Ohio Department of Health to begin counting COVID-19 fatalities with death certificates

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Posted at 2:25 PM, Mar 02, 2021
and last updated 2021-03-02 14:41:28-05

COLUMBUS, Ohio — The Ohio Department of Health announced Tuesday that it will begin using a different system to report COVID-19 deaths, one that will take longer for the sake of greater accuracy and use information from death certificates, according to ODH director Stephanie McCloud.

"The thing that keeps me up at night is trying to ensure trust in the system," McCloud said. "Part of the way you ensure trust in the system is to continue looking under all the rocks that we have, all the data, double-checking, quality assurance that we have for all of the data that we put out. I'm going to continue to turn over rocks."

The new Electronic Death Registration System (EDRS) relies on information from a death certificate that is signed by an attending physician or other medical certifiers and is completed with information from funeral homes.

The data is then sent to the CDC National Center for Health Statistics, where it’s verified and coded as to whether the death was a result of COVID-19.

The state will now post updated mortality figures about twice a week, on unspecified days, as the death certificate data is reviewed by federal health authorities, verified and then returned.

“This process, as you can imagine, takes a little bit more time. It's highly accurate, but it takes a little more time. Generally, (it) is anywhere from one to six months, although we're told that the vast majority of information flows closer to that four to six week time period,” the state's chief medical officer Dr. Bruce Vanderhoff said.

Vanderhoff said the multiple steps to verify someone's death are done to ensure that a death reported as a COVID-19 death is in fact from COVID-19.

Some key takeaways with the new system, according to Vanderhoff:

  • Deaths will no longer be listed as probable because all deaths will be confirmed as COVID-19 deaths based on the appropriate CDC coding.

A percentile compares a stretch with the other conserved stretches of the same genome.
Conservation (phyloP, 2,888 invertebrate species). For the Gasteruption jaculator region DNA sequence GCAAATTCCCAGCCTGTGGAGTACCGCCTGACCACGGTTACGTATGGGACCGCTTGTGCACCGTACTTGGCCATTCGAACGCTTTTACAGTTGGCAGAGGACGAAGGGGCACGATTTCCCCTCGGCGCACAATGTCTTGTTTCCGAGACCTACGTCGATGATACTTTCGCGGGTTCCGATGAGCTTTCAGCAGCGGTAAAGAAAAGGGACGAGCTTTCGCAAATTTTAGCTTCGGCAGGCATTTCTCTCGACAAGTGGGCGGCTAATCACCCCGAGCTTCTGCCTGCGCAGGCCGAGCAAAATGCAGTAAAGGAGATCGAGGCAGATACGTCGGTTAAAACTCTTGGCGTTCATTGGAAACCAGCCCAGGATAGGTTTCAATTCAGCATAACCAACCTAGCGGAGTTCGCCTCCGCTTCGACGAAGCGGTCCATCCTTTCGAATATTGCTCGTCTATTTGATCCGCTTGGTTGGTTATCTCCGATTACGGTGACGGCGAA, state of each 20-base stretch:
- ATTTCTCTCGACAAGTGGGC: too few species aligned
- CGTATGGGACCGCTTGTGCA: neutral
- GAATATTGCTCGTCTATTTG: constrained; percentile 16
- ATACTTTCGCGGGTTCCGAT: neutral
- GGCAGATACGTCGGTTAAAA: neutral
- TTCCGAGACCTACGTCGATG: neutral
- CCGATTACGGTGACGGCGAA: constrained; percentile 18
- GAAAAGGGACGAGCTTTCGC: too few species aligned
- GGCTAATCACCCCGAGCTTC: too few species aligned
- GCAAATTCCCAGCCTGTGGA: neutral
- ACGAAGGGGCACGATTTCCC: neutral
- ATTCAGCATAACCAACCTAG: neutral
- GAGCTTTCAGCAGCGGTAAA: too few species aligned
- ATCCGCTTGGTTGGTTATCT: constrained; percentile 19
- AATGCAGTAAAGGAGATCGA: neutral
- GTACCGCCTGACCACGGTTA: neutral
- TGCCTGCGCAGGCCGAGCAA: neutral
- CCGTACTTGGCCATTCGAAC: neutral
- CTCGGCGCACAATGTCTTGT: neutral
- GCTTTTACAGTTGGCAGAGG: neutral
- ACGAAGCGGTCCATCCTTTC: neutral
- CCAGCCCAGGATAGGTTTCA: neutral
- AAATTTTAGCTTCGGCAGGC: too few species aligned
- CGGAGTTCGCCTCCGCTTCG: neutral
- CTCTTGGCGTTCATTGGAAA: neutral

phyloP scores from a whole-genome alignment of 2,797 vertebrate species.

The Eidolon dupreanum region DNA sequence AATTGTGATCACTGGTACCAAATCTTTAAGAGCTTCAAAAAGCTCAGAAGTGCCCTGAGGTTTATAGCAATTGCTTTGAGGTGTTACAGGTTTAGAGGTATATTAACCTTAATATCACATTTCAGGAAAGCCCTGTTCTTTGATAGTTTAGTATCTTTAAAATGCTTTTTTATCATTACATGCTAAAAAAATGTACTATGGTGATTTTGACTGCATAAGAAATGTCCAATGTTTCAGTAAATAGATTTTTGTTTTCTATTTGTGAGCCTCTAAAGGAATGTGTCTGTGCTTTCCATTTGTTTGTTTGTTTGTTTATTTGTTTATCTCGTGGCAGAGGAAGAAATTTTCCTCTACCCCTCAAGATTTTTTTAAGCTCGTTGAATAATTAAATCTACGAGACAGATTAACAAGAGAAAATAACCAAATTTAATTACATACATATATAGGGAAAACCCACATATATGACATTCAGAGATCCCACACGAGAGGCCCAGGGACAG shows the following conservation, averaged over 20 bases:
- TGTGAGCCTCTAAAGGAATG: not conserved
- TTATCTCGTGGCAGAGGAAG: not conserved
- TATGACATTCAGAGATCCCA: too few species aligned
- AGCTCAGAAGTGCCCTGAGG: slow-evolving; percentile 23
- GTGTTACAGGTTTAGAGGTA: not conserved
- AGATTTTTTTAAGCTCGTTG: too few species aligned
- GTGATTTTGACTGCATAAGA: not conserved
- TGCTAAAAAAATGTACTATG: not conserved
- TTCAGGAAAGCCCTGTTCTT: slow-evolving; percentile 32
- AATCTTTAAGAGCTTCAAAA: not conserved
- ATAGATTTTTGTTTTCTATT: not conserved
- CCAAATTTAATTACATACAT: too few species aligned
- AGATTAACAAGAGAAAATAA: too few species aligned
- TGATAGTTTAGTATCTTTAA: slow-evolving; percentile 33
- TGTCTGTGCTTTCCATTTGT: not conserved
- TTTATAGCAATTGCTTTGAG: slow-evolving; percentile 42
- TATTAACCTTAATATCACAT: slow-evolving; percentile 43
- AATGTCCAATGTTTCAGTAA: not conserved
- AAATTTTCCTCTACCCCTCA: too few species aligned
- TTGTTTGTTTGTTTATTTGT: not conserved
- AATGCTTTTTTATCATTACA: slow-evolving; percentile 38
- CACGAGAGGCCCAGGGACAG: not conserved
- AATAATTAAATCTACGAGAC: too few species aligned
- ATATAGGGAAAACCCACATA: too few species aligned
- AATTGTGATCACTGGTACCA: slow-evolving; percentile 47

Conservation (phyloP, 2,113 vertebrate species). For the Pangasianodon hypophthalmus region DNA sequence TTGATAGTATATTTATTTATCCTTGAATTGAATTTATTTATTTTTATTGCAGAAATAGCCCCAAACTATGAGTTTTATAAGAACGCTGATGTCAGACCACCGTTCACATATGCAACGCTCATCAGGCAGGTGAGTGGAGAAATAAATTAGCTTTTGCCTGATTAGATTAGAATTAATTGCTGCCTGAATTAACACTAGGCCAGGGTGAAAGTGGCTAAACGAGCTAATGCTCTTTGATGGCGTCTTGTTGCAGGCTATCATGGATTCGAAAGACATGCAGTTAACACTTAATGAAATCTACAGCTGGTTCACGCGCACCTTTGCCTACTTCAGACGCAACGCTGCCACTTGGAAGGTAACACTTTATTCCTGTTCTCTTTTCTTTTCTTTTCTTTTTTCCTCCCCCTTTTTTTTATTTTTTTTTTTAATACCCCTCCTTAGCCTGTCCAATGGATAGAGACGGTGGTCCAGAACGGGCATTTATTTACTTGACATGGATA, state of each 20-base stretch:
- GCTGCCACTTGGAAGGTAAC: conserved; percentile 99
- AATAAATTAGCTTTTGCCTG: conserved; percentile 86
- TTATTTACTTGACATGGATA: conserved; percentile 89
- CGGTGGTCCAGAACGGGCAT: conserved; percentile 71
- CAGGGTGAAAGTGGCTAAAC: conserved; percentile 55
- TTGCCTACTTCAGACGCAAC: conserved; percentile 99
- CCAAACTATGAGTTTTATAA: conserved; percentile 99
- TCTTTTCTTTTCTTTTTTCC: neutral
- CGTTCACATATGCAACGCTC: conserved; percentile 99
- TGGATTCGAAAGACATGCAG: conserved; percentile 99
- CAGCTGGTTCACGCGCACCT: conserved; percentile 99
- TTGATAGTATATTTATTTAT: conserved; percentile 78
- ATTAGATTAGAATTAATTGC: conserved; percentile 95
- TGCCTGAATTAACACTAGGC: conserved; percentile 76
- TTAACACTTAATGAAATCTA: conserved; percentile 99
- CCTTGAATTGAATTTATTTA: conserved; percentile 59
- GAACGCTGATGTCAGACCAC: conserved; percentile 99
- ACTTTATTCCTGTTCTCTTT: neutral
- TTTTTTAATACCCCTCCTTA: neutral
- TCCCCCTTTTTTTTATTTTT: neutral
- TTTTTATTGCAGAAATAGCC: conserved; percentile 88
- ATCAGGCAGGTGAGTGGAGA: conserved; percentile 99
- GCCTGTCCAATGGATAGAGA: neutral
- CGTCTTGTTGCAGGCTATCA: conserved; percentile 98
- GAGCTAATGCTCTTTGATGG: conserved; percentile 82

• The remaining data, such as case data, will continue to be updated on its current schedule.
  • There is going to be some fluctuation in deaths as the state makes the transition.

The department previously used information coming from the Ohio Disease Reporting System, which gathers information from local health districts, hospitals and urgent cares, allowing COVID-19 deaths to be reported in real-time.

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The Ohio Disease Reporting System vs. the Electronic Death Registration System.

Referring to a couple of weeks ago, when it was revealed that 4,000 deaths in the state had gone unreported, McCloud said the new system will cut down on manual entry, which will lessen the likelihood for human error, calling it the "gold standard." McCloud said there will be a temporary decrease in deaths for about a week or so.

McCloud said the department is committed to sharing as much real-time data as possible but won’t do that for the sake of accuracy. When the pandemic hit, the system was slated to be updated. The department is working with the state legislature to get funding to move forward in updating the existing system.

“We are looking to move toward a system where the reporting comes out from the EDRS system rather than ODRS, where there is less manual entry, less manual opportunities for issues, rely more on technology and the human part will be the quality assurance and using those individuals to do more quality assurance of the technical process to ensure that the technical process is working as it should," she said.

RELATED:Up to 4,000 COVID-19 related-deaths went unreported on state’s dashboard, according to ODH